A well-constructed transformation story paired with an implementation structure will guide the organization through the turbulent waters of change as individuals understand what must change and why. Millennial Nonprofit is an architecture that leaders can use to build core competencies for success in a value-based environment and perhaps most importantly to build hope and conviction across the organization. Organizational mastery is articulated by performance in eight (8) core Millennial Nonprofit™ characteristics of Mission, Distinctiveness, Expertise, Highly Efficient (ROI), Messaging, System Affiliate, Results and Location. Nonprofits can both drive internal transformation and communicate their capability as a value-based provider externally using the Millennial Nonprofit standard.
A shared vision of what a “mastery model” for a nonprofit is in the era of value-based payment must be achieved among agencies, payers, government and philanthropy to ground critical transition work in public policy, finance and payment, regulation and outcomes.
To effectively move towards a Millennial Nonprofit standard, one must realistically know where one stands today. The pathway to mastery demands organizations pursue rigorous assessment across many domains. While each is important, the fragility of the financial position and infrastructure of nonprofits makes attending to the organization’s capacity to keep the doors open during a transition priority one. Our approach to financial and infrastructure assessment must recognize that self-assessment is limited. Nonprofits have thick reputational veneers and neither governmental, Foundation accreditation bodies nor outside auditors have really cracked the code to identification of risk. How might we look differently at assessing the health of our agency? Chief Executives of major corporations are always looking at their company’s performance and risk. Risk is a constant presence, but its form is continuously changing. In reviewing their approach, nonprofits could consider a “health scan” for the Agency. By example, a scan administered by an objective source across nine (9) domains using a select group of indicators scored in a basic color code of green (meets or exceeds)/yellow (partially meets)/red (does not meet). Whatever the tool, the assessment should build transparency, accountability and conversation across the organization leading to action. Organizational health assessment before, during and after the transition to value-based payment creates the rigor needed to achieve mastery.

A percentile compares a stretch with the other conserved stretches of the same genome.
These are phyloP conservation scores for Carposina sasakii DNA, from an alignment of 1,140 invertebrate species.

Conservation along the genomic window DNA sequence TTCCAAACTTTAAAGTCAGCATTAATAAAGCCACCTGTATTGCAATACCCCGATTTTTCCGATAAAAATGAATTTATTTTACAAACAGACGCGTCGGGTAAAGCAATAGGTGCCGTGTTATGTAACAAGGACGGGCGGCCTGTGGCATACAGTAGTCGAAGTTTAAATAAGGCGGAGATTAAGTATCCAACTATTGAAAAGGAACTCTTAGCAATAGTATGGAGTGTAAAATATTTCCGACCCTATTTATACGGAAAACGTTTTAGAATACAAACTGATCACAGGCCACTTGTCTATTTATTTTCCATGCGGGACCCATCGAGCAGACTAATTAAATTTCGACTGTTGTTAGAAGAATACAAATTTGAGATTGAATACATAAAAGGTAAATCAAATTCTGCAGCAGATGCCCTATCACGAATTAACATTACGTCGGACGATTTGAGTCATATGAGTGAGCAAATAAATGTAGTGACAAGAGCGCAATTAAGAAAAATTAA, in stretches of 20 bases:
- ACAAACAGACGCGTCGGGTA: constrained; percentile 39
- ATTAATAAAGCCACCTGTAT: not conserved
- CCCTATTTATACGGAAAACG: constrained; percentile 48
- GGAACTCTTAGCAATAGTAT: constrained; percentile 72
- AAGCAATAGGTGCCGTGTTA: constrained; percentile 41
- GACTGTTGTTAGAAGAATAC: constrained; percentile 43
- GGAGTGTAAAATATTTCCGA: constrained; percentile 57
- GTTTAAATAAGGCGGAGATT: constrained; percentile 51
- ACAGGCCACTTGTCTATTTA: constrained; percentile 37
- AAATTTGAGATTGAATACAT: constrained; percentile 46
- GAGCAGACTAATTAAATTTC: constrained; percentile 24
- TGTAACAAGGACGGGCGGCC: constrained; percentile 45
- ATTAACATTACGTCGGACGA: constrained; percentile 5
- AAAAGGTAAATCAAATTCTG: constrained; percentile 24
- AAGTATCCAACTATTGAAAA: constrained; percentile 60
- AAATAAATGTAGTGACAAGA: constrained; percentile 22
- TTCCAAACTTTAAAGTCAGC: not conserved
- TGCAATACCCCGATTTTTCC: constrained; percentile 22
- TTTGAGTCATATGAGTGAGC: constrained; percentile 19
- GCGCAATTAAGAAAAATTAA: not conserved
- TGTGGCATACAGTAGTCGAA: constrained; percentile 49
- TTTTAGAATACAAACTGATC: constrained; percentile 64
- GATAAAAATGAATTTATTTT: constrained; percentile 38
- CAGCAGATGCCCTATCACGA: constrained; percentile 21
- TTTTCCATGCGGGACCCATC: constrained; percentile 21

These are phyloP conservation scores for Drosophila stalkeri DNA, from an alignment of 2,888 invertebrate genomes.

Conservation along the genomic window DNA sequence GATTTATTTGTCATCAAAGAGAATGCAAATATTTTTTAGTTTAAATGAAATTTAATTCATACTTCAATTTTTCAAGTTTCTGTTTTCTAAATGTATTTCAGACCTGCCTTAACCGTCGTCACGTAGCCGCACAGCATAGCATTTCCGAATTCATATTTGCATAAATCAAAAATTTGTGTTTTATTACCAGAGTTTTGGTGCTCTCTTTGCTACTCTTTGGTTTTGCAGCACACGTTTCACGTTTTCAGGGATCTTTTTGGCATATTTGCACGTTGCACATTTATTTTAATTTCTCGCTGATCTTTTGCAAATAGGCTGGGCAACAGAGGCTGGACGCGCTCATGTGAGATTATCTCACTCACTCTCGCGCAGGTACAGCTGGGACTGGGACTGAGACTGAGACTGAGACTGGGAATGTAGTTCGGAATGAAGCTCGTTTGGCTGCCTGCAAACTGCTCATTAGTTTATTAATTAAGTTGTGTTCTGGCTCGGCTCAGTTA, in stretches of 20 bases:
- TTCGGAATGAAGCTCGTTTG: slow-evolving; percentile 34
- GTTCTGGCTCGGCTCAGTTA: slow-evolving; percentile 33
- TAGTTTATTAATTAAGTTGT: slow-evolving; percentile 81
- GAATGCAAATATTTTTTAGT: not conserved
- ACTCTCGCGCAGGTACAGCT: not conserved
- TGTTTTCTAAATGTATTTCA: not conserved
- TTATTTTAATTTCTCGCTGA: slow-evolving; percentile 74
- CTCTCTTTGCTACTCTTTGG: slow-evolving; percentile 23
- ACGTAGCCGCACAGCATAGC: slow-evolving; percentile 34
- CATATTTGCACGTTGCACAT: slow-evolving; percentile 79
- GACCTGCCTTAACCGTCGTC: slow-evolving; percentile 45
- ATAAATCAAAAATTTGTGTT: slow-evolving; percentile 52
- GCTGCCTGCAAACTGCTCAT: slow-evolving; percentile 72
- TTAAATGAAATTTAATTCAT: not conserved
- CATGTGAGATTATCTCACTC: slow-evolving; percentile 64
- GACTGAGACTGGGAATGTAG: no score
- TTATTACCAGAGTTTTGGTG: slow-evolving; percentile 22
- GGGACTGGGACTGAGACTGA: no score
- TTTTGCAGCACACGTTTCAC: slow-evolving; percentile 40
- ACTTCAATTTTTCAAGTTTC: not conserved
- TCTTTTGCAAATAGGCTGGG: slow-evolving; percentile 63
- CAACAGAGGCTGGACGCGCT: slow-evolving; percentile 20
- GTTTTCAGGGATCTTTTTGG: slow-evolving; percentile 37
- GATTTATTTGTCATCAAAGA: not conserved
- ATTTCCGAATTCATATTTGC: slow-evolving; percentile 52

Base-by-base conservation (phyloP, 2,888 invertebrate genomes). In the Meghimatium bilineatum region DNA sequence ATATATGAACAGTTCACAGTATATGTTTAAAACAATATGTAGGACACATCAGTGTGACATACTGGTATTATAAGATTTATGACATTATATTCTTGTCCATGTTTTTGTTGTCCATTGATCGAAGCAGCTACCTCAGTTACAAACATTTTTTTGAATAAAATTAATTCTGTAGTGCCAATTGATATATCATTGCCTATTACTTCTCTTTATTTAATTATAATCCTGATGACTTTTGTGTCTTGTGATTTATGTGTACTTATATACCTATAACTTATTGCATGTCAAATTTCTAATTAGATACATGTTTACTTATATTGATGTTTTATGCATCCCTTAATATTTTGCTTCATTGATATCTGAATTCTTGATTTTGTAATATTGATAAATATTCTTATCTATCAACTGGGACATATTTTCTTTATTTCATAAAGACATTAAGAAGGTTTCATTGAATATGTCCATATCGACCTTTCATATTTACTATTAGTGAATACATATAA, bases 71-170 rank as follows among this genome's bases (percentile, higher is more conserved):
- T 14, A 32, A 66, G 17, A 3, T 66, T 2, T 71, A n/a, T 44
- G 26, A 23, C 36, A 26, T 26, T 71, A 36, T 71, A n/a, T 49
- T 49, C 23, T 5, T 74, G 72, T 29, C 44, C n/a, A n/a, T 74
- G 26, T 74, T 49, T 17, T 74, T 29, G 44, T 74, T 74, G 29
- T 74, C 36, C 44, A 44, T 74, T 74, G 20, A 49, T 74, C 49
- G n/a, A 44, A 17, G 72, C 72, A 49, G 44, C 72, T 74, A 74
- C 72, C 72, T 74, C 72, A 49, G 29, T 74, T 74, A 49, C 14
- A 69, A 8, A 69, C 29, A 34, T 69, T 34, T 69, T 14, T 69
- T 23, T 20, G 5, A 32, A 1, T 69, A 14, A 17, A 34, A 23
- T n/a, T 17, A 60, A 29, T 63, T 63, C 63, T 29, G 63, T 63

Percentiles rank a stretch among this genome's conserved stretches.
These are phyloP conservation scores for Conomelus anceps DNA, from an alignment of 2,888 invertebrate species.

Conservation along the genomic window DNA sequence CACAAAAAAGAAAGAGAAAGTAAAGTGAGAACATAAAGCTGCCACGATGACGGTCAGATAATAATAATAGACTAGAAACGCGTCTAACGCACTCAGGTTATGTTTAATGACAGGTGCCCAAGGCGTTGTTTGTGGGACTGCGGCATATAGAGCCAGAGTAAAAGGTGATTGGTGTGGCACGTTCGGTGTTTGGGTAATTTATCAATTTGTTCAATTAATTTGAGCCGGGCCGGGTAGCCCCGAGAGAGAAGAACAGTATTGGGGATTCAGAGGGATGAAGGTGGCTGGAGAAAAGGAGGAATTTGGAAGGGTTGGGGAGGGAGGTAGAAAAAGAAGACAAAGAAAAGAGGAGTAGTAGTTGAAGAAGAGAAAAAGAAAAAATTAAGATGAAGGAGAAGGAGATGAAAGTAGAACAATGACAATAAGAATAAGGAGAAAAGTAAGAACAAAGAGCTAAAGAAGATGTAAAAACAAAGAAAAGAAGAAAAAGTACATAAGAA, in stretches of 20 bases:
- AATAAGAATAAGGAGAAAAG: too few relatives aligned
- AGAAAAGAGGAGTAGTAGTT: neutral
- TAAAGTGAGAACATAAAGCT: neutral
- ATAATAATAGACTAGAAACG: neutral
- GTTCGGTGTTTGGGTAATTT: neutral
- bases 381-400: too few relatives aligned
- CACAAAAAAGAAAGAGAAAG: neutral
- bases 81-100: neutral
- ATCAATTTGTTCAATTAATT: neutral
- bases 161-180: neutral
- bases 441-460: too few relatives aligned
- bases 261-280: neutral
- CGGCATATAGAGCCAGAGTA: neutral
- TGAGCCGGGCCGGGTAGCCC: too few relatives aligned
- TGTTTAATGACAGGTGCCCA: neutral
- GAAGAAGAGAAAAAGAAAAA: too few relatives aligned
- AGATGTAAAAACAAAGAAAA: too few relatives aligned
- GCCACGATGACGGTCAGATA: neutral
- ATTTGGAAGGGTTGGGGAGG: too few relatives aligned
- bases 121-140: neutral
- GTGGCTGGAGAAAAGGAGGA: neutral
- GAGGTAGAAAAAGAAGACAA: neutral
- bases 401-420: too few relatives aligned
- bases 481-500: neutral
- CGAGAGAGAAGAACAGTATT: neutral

We in the nonprofit community can master this developmental challenge before us if we are good students of history and deploy a strong vision and architecture for the change within our field and in our organizations. It also seems wise for us to heed Erikson’s caution that challenges in the developmental stages not successfully completed should be expected to reappear as problems in the future.
Kristin M. Woodlock is the CEO of Woodlock & Associates, LLC a consulting firm specializing in nonprofit health and human services. She can be reached by phone at (917) 244-4221 or by email at firstname.lastname@example.org.